Thursday, March 02, 2006

Who's The Looney Tune Here?

So the Parents Television Council disapproves of commercial kids TV, huh?


Gee, that was predictable, wasn’t it? A bunch of “moral values” zealots with their laundry list of complaints that, really, is going to amount to nothing more than red meat for their followers to get angry about for a few minutes before they give up at the hands of some other distraction.

I know a thing or two about this, because I watch A LOT of cartoons at home with the young one (a lot of them make at least as much sense to me as prime-time network fare, and besides, if you can’t laugh at the sublime silliness of “Spongebob Squarepants,” then I think you SERIOUSLY have a problem).

I will actually agree with this study to a point, though, regarding Cartoon Network and their “Toonami” programs, including “Teen Titans.” However, by doing some basic monitoring of some of these shows with him, I believe I can get a pretty good idea of when the content (not just violence, but borderline swearing, references to bodily functions, and other objectionable stuff) goes too far. Besides, the “Toonami” programs are on at pretty consistent times, so you can pretty much guess that “Teen Titans,” for example (though other shows such as “Codename: Kids Next Door” are worse as far as I’m concerned, because they blur the line between silliness and violence) will be on every Saturday night at 8:00 EST, so it can be avoided if you wish to do so (and I don’t think it’s even THAT BAD of a show…it’s dark at times, but if a kid can watch a well-made but scary movie like “Revenge Of The Sith,” they can certainly watch that show – by the way, why don’t these moralists ever review movies anyway, not that I’d pay attention much to their comments on that either.)

However, I’d like to discuss something that this study doesn’t even consider, and that is what I would call the “brattiness” factor (i.e., smart-mouthed or narcissistic kids often trying to act like adults). I have AT LEAST as much of a problem with that as I do with violence or other content, because it is a lot easier for kids to imitate that kind of behavior. I have to admit that Nickelodeon is pretty good on that score, though “The Amanda Show” is easily the biggest offender in that category, but it’s supposed to be kids entertainment; other shows such as “Romeo” have kids doing things they shouldn’t some times, but they ALWAYS portray the consequences of their actions. Cartoon Network isn’t even that bad on that score either, nor is ABC Family.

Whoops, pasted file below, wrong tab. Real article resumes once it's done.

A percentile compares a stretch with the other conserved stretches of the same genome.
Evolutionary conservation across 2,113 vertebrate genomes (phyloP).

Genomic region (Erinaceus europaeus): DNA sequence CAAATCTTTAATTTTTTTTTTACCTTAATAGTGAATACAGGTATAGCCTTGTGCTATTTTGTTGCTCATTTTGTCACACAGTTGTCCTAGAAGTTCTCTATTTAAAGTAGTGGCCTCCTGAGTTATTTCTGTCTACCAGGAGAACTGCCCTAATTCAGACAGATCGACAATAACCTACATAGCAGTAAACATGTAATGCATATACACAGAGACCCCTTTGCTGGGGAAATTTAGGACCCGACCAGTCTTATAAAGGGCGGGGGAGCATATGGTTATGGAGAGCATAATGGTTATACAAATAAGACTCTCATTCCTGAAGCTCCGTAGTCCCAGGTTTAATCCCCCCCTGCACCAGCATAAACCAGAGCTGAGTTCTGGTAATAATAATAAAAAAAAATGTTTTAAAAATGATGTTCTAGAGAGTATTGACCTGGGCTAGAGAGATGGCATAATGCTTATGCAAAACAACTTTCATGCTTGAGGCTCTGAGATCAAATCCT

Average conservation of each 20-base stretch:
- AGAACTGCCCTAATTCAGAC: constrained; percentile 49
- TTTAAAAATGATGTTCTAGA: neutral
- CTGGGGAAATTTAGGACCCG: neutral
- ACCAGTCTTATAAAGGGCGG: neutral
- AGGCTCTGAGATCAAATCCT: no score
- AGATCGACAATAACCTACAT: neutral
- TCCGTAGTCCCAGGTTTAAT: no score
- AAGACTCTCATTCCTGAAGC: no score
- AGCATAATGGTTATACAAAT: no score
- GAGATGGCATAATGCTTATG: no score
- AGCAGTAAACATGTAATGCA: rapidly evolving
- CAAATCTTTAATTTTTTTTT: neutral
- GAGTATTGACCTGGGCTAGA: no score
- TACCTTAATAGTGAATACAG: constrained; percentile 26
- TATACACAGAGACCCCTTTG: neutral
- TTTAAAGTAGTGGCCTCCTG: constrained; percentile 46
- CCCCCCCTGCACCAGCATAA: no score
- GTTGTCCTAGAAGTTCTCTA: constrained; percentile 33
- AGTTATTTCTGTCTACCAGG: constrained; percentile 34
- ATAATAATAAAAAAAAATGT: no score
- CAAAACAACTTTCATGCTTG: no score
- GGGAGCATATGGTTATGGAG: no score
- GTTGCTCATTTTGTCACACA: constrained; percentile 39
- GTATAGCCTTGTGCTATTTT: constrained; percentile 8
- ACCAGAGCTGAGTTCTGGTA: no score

One of the worst offenders under this category, though, is Disney. I don’t know who writes, produces, or otherwise creates most of their programming (not talking about anything related to their movies, most of which are wonderful), but they must be people without kids, or else they’d realize immediately what it is that they’re doing wrong, such as an adaptation of the kids story "The Rainbow Fish" that almost made me put my fist through the T.V.

And here’s another thing (good and steamed now…I know); Fox Television has kids programming also, distributed to their affiliate networks, as mentioned in the study. Fox is EASILY THE WORST OFFENDER ON THIS LIST when it comes to violence and bratty kid behavior portrayed on TV, as well as putting the kids in adult conflict situations where they don’t belong. To me, they treat the kids as little adults, which I guess is logical in a way since their adult programming is, in many ways, little more than a grownup version of the same thing (a dramatization of R.L. Stine's "Goosebumps" that I saw once was particularly odious).

Though I certainly don’t approve of the putdown language the group mentions, it’s kind of a “chicken and the egg” argument between television and the fact that kids, frequently as a necessity, end up in day care at an age way before that which I entered school, for example (in “the stone age,” I’ll admit) and are thus exposed to these negative behaviors earlier. To restate this, how much of the TV and media content is a reflection of the behavior and attitudes the kids would have already even if no media existed?

This survey did not look at PBS apparently, which is a good thing, because, as far as I’m concerned, you will NEVER find a bad PBS kids program. And if Bozell and his fellow Philistines REALLY care about the quality of kids TV, they can make sure the Corporation for Public Broadcasting is PROPERLY FUNDED to continue developing programming that appeals to ALL AUDIENCES, PARTICULARLY KIDS, and also STOP THIS IDIOTIC DEMONIZING OF PEOPLE YOU DON’T LIKE ON PBS AND GIVE KIDS CREDIT FOR BEING SMART ENOUGH TO CHOOSE WHAT PROGRAMS THEY LIKE ON THAT NETWORK!

And for the record, I think the seven-second tape delay for the Super Bowl is an absolutely ridiculous idea, and I will always believe that the exposure of Janet Jackson’s 40-year-old, diamond-studded, African American boob was deliberate to get the “moral values” crowd good and steamed to kick off a presidential election year.

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